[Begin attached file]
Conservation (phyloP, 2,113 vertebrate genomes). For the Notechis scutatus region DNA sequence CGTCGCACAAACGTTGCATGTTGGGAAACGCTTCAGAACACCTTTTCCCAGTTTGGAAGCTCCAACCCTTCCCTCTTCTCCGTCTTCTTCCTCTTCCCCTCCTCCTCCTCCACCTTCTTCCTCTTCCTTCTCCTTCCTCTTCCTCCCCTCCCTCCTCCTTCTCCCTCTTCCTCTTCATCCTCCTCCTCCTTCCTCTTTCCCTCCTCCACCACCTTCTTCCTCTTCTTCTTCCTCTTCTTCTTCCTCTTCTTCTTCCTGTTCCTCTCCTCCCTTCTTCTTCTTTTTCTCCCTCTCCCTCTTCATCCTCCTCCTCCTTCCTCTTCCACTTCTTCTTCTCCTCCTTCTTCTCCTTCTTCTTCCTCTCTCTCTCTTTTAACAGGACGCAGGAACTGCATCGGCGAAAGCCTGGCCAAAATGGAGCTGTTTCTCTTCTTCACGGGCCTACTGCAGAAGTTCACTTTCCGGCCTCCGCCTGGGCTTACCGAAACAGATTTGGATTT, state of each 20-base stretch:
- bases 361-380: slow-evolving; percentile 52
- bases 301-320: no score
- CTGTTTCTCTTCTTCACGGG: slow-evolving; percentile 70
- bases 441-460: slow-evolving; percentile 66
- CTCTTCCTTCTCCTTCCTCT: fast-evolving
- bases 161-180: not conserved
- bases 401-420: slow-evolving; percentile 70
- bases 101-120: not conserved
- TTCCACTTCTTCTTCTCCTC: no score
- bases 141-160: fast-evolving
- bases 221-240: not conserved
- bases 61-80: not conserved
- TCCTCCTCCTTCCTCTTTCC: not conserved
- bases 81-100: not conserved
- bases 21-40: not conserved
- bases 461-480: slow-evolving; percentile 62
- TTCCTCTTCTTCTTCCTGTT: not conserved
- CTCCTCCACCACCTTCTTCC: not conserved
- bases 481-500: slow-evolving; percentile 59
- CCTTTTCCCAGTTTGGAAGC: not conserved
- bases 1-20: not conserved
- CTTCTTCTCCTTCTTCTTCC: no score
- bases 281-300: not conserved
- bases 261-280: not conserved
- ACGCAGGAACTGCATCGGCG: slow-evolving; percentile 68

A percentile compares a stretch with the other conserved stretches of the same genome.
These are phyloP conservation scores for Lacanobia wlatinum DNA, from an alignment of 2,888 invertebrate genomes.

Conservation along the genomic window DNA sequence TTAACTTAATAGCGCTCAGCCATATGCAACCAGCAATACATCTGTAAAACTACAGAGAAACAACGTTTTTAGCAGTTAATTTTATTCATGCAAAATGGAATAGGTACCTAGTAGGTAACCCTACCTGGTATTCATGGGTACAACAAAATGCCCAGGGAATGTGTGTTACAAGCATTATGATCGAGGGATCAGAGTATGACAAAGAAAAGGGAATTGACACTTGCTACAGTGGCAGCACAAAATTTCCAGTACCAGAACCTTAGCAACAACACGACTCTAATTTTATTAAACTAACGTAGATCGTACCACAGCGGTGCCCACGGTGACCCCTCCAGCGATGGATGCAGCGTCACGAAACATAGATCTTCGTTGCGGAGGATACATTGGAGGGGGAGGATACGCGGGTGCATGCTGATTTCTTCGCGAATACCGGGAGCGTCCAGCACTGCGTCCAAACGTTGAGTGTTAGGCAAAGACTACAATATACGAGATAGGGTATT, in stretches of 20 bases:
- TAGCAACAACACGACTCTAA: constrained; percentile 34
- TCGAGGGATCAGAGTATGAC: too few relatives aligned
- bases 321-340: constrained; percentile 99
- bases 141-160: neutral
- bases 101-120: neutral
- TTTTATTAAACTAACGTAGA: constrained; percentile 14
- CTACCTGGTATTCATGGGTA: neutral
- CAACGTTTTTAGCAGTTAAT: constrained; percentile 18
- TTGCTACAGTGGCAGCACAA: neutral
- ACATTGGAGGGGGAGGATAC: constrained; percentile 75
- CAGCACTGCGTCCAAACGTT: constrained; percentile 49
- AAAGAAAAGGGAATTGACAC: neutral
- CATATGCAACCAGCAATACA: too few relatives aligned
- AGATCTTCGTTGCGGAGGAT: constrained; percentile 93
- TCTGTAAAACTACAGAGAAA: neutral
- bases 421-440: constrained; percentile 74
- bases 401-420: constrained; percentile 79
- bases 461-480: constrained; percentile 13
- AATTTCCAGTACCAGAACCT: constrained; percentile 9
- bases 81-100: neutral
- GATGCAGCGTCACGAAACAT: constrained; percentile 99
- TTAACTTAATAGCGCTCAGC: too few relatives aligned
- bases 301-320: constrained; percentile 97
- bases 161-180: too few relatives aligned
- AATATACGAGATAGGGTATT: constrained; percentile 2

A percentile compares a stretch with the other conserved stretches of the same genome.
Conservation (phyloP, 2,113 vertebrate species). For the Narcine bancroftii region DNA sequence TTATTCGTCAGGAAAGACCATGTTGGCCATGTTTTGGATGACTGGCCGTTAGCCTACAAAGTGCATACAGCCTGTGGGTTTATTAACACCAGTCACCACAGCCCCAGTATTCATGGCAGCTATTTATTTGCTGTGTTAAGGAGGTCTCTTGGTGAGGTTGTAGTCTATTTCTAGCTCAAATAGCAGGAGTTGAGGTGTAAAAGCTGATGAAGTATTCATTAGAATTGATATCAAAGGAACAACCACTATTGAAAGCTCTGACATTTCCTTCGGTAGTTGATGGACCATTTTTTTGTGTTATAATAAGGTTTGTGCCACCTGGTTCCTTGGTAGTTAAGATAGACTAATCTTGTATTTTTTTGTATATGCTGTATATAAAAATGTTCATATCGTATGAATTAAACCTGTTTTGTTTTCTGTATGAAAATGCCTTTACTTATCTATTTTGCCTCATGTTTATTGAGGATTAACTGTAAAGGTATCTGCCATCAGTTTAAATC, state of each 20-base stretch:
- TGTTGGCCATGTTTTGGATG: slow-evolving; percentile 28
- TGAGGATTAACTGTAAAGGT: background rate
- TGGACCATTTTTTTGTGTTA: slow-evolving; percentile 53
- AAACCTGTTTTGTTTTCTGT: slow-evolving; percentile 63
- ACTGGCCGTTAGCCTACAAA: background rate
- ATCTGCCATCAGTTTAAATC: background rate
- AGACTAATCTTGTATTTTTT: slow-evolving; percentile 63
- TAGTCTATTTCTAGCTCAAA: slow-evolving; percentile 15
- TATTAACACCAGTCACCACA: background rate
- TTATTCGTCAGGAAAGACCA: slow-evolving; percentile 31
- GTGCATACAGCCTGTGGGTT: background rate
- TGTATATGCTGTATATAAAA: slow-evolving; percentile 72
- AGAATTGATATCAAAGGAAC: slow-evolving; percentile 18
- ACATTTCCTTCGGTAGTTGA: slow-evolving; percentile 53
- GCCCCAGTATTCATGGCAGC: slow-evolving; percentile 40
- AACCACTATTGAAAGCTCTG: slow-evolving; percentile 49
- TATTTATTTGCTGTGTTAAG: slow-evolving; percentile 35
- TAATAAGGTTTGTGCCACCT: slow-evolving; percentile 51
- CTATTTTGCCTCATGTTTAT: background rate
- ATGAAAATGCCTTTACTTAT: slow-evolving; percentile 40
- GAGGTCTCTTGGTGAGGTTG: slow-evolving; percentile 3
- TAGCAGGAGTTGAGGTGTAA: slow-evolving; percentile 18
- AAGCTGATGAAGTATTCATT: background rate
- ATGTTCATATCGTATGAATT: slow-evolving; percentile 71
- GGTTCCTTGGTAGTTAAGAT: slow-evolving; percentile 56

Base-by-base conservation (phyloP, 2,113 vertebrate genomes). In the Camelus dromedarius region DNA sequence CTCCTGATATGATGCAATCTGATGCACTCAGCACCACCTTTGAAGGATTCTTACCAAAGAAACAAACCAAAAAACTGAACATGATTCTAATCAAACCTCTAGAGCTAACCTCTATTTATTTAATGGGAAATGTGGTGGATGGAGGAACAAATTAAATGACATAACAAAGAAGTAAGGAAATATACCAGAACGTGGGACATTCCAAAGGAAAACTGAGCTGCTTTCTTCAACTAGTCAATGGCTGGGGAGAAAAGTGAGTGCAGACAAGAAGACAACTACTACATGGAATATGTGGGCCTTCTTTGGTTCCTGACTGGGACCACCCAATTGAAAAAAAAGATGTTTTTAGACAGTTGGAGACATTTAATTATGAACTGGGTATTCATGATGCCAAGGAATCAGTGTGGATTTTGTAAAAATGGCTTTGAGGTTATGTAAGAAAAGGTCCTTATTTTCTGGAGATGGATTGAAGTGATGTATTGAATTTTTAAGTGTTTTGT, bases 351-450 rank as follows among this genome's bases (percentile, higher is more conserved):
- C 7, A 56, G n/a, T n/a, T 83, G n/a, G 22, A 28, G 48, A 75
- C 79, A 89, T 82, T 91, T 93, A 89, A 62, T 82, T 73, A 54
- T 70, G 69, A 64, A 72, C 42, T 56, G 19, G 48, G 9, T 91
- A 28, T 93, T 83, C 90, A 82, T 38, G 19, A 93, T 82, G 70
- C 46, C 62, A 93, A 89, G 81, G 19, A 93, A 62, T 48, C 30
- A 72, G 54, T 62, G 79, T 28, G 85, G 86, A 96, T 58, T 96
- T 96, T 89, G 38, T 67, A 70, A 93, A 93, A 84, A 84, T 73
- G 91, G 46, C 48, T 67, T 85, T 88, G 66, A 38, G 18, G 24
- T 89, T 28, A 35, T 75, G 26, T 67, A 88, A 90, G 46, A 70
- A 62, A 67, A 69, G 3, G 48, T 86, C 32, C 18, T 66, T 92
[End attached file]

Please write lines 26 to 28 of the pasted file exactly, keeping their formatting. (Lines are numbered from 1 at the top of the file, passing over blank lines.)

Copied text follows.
- ACGCAGGAACTGCATCGGCG: slow-evolving; percentile 68

A percentile compares a stretch with the other conserved stretches of the same genome.
These are phyloP conservation scores for Lacanobia wlatinum DNA, from an alignment of 2,888 invertebrate genomes.